We have been busy in the Alton area recently and no wonder… it has much to attract anyone looking to move to the Hampshire area.
Alton is a historic market town in the East Hampshire district. It is the highest town in Hampshire, and located on the source of the river Wey. The town began as a Roman settlement known as Vindomis, but was named Aewieluntun, the village of the great spring, by Saxon residents. It was also recorded in the Domesday Survey of 1086 and notable for having the most valuable recorded market in the Domesday Book. In 1307 King Edward II granted Alton a charter, enabling it to hold an annual fair. The town also bears the scars of a massacre of Royalist soldiers by the Roundheads in 1643. The history of Alton can be seen at the Curtis Museum which has one of the finest local history collections in Hampshire. It houses a wonderful array of objects including the celebrated Roman cup found near Selborne and an impressive Anglo Saxon buckle. Its childhood gallery is packed with toys, children’s books and dolls dating back to the 18th century.
One of Alton’s main industries used to be brewing. Hops and barley were grown in the surrounding area and the barley would have been malted in the town. The maltings still stand in Lower Turk Street, although it is no longer used for that purpose. They belonged to Halls Brewery from 1841 and were still producing malt in 1949. There have been a number of breweries in Alton since 1763. Today, Coors Brewing Company has a brewery in Alton which produces Carling, Grolsh and Worthington.
The Timber and Saw Mills employed over 100 people and produced all the wooden tools used for the brewing industry in the town from 1890s to 1939.
Alton was also famous in the 18th century for the manufacture of paper and of dress materials including ribbed druggets, shallons, silks and serges, bombazine and figured barragons.
Alton is ideally placed for those working in and around Hampshire or indeed travelling further afield. Commuting to London from Alton is just over an hour by train, and there is very easy access to the A31/A3/M3 for travelling by car to the south coast towns, or to Winchester, Basingstoke and Reading. Southampton, Heathrow and Gatwick airports are all within striking distance too.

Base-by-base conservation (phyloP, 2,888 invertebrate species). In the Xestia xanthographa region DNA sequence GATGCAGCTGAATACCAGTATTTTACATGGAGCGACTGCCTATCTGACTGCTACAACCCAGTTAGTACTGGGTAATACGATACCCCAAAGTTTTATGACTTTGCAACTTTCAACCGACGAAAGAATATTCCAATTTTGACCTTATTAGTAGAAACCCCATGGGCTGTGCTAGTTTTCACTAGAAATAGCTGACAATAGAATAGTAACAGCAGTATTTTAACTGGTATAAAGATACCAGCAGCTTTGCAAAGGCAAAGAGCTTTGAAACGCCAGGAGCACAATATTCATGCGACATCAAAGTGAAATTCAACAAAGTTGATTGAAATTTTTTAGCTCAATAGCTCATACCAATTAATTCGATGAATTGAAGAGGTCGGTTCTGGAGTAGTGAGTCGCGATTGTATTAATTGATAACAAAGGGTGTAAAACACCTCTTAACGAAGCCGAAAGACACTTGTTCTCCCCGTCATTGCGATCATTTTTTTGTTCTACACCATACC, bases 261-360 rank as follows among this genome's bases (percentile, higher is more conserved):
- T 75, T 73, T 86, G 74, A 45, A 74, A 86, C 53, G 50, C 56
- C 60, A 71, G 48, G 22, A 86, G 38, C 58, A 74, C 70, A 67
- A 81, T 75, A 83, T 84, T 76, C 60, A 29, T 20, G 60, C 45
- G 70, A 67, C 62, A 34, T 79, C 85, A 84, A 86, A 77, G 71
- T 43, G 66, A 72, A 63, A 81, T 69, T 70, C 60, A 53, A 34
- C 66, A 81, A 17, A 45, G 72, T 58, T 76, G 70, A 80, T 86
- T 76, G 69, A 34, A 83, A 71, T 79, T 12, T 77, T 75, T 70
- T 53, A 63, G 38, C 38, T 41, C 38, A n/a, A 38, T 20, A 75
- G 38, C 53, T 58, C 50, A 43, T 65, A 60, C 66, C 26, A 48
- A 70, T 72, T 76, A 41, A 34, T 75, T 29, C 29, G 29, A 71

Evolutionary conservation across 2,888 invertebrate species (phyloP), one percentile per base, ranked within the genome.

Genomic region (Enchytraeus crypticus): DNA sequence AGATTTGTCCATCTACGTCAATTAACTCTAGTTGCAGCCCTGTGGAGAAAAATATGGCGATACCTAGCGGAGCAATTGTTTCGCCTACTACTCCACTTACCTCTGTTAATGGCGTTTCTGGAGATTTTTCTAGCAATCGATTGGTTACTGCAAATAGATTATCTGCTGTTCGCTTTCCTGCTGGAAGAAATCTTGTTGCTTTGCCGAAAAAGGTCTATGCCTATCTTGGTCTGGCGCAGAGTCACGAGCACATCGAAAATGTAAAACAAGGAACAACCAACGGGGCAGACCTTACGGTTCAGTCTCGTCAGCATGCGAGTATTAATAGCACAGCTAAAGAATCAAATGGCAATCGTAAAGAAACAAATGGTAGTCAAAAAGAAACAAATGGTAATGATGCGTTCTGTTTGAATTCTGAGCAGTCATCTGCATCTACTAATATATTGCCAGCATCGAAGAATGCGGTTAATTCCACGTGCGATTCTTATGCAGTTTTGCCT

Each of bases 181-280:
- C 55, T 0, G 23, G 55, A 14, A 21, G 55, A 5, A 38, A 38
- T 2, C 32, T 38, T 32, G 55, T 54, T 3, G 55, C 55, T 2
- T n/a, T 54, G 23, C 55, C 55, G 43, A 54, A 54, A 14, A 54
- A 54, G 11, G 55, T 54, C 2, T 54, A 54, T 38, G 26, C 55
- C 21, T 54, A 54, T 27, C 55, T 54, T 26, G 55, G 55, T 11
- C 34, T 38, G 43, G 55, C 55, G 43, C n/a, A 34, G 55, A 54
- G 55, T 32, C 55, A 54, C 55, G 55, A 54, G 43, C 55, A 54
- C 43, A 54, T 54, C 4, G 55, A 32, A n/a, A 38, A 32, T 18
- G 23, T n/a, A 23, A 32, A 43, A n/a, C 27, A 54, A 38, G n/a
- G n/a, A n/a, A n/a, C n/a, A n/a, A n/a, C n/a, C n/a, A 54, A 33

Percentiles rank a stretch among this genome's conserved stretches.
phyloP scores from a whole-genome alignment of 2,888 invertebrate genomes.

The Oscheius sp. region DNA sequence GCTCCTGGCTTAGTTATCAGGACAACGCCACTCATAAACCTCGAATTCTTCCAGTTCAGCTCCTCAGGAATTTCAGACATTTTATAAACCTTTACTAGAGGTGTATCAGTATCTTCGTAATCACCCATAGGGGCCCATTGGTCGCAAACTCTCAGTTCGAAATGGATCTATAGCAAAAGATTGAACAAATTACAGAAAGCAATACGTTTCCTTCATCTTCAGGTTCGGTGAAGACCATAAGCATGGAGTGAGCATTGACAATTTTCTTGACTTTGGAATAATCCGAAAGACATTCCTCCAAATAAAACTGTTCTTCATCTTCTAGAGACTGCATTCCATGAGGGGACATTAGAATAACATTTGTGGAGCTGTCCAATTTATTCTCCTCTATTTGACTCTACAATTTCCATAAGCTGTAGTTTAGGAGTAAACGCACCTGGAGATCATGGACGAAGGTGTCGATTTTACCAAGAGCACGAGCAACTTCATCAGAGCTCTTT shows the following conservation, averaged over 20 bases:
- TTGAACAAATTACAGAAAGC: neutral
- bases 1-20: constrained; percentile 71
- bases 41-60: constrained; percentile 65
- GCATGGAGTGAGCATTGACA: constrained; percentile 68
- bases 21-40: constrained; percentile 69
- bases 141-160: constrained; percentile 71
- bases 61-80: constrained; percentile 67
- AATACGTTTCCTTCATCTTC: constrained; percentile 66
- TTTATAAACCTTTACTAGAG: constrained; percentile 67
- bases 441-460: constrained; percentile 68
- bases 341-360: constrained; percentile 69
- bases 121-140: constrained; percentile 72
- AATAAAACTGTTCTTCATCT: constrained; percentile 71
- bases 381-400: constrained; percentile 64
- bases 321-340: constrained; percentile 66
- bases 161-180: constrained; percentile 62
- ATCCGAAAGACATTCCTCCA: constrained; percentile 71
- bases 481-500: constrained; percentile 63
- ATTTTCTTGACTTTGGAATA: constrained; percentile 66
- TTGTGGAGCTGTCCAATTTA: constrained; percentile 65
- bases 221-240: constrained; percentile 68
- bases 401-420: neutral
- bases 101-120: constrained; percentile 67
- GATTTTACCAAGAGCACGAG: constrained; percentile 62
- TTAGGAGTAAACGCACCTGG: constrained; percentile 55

Alton is surrounded by lovely countryside, with many walks, and cycle paths, including the Hangers Way and Alice Holt Forest. From one of the local villages, Chawton, the home of Jane Austen you can follow a circular path past places of interest that Jane Austen knew and loved. Local villages are also a great source of some outstanding country pubs and restaurants. The Watercress Line steam railway goes from Alton, trundling through pleasant countryside through the village of Ropley and on to Alresford.
There are of course plenty of other leisure activities, including several parks and a leisure centre with a swimming pool and sports hall. A carnival in the summer provides great entertainment for all the family, and the town hosts a beer festival in February and May. The town also boasts football, rugby and tennis clubs to name but a few. The Palace cinema is one of the few surviving independent cinemas around and shows films 7 days a week.
If you are searching for property in Alton there are a variety of styles from Victorian/Edwardian town houses to the more modern styles. A building boom between the wars, and another in the past few decades with a number of larger housing estates being built around the growing town gives a good variety of houses for those looking to move into the area. There are also many lovely villages just outside the town with much older traditional buildings.
Shopping facilites are varied, from the small independent shops to the larger retail outlets, so something for everyone. There is a general market every week and the town also hosts a Farmers market once a month.
If you are looking for great schools as part of your move Alton again comes up trumps. Rated as outstanding by Ofsted for two consecutive inspections, Alton College is one of the country’s top sixth form colleges. The local state schools, such as Eggars and Amery Hill also have great reputations and there are some independent schools to choose from too such as Alton Convent School which takes girls from two to 17 years and has a mixed sixth form, and at Long Sutton, Lord Wandsworth College is a co-educational boarding and day school for students aged from 11 to 18 years. Alton is also is home to Treloar College, the National Specialist college for Young Disabled People.
If you are looking to eat out, Alton and its surrounding villages boasts a variety of cafes, coffee shops, pubs and restaurants to suit every taste and pocket. All in all, its an often overlooked area which actually offers more than meets the eye!